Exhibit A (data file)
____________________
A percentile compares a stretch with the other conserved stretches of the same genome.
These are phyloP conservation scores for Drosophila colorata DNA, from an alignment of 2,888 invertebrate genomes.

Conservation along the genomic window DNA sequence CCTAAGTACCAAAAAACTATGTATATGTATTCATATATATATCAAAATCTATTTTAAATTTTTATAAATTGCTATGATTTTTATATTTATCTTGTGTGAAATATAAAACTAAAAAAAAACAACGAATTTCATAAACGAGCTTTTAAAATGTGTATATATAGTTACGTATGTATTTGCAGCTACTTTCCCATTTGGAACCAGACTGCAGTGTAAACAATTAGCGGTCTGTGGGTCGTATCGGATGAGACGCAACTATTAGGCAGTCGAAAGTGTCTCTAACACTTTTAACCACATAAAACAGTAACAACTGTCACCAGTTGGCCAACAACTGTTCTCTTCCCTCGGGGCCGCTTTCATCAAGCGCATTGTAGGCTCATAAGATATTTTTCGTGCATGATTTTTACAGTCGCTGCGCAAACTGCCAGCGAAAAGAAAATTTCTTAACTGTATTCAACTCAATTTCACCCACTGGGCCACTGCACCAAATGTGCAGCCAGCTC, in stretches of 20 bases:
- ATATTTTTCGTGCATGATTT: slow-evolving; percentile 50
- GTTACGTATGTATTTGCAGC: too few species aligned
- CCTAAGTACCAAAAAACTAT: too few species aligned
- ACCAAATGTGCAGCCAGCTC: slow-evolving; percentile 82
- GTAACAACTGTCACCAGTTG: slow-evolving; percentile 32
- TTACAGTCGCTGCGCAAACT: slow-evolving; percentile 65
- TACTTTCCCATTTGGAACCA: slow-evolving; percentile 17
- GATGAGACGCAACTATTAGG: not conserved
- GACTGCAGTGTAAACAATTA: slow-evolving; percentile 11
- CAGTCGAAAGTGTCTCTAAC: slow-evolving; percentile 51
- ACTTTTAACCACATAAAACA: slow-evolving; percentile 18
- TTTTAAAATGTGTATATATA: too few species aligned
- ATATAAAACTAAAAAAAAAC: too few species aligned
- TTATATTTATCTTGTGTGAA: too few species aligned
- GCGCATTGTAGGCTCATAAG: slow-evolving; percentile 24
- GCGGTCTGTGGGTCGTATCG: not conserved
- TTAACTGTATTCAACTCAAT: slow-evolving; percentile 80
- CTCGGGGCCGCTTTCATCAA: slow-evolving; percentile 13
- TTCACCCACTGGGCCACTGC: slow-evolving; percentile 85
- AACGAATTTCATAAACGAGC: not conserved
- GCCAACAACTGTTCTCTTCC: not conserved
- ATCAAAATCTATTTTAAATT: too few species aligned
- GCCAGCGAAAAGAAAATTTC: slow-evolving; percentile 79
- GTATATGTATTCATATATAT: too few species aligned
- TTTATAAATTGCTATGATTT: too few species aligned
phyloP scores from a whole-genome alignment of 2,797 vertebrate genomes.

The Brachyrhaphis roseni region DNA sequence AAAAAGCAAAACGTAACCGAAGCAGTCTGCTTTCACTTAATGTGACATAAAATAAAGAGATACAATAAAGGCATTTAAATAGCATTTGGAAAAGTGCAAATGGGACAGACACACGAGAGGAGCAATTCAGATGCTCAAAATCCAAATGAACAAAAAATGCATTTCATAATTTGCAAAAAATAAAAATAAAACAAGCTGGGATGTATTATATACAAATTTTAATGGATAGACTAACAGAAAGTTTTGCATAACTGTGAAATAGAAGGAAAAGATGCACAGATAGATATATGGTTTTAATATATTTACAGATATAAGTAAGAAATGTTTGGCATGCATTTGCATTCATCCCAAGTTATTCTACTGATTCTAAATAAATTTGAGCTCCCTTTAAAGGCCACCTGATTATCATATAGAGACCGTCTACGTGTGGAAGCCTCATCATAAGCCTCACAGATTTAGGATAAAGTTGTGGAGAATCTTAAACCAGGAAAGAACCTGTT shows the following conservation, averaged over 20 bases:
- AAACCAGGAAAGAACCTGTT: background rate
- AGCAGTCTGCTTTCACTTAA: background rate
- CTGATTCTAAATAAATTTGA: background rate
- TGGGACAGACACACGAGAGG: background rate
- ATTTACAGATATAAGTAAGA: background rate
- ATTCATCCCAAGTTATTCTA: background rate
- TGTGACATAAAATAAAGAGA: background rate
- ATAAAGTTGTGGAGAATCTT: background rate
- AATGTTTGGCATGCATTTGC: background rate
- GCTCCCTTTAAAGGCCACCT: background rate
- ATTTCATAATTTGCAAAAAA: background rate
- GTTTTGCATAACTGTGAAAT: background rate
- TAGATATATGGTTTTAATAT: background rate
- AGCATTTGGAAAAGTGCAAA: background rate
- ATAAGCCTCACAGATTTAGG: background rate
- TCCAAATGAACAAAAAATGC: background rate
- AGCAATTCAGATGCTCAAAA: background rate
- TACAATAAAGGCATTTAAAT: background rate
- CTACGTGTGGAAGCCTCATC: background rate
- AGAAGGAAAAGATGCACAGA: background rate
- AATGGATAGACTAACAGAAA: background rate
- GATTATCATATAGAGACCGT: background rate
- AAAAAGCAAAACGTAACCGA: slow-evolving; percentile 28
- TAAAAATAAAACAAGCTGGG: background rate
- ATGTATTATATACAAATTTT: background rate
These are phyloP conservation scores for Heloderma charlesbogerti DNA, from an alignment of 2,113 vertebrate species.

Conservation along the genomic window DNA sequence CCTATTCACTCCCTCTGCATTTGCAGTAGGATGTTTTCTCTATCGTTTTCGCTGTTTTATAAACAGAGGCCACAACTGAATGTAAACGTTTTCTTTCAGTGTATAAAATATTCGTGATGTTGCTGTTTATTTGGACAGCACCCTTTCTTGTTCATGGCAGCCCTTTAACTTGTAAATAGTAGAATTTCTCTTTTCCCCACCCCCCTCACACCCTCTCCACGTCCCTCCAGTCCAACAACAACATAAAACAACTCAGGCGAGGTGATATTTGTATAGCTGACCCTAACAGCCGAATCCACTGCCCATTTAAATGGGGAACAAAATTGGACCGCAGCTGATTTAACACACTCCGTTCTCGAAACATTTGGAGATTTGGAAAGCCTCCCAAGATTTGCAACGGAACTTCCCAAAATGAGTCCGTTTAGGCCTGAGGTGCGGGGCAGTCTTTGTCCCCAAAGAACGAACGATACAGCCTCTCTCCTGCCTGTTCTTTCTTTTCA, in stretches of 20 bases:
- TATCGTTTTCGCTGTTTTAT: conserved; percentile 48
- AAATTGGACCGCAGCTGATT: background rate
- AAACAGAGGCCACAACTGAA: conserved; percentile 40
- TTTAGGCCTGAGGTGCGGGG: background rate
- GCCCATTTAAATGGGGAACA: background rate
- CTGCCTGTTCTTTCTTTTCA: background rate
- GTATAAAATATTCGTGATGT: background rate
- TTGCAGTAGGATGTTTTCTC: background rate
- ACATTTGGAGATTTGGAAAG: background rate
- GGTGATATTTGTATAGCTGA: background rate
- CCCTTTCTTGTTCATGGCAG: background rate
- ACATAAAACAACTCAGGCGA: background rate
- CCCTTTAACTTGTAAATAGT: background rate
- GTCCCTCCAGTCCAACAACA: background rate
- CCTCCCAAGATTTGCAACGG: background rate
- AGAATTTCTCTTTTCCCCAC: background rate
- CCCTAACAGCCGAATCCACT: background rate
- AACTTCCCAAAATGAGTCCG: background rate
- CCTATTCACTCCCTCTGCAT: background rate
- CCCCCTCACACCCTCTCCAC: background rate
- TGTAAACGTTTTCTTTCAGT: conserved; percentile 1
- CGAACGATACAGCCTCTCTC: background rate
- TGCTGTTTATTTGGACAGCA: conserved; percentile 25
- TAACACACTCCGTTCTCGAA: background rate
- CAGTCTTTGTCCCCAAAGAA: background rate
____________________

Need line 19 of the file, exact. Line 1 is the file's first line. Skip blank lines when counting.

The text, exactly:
- GCGGTCTGTGGGTCGTATCG: not conserved